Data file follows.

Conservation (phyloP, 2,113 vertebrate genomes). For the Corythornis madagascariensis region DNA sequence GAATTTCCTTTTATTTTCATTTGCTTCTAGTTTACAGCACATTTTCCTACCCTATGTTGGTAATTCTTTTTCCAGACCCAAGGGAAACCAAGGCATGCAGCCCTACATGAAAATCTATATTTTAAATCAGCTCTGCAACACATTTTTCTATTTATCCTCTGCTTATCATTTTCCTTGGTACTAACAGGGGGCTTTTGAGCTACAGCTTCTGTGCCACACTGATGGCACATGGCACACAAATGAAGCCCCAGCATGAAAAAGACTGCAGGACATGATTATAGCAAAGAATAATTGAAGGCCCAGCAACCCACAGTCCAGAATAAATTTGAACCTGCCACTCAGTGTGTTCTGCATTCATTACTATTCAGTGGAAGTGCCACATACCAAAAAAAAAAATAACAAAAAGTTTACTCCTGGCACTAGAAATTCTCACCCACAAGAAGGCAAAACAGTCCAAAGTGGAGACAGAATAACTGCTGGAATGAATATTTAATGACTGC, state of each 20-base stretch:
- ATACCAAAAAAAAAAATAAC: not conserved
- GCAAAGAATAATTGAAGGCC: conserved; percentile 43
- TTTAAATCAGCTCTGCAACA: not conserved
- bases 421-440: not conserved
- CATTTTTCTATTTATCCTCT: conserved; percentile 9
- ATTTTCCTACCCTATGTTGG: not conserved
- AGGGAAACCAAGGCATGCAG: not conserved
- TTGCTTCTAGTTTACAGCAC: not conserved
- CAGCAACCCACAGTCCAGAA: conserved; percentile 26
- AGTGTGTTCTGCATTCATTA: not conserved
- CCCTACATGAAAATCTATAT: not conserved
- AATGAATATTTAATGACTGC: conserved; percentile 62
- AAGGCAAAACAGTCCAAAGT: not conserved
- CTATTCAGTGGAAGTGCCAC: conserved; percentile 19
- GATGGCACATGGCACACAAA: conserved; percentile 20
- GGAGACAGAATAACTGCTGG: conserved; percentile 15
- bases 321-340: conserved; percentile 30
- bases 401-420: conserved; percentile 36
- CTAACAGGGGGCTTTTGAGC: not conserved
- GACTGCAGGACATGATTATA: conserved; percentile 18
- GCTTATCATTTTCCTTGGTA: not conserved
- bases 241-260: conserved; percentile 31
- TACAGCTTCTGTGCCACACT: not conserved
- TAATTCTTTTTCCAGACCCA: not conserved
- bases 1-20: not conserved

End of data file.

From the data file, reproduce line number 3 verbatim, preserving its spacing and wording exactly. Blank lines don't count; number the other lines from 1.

- GCAAAGAATAATTGAAGGCC: conserved; percentile 43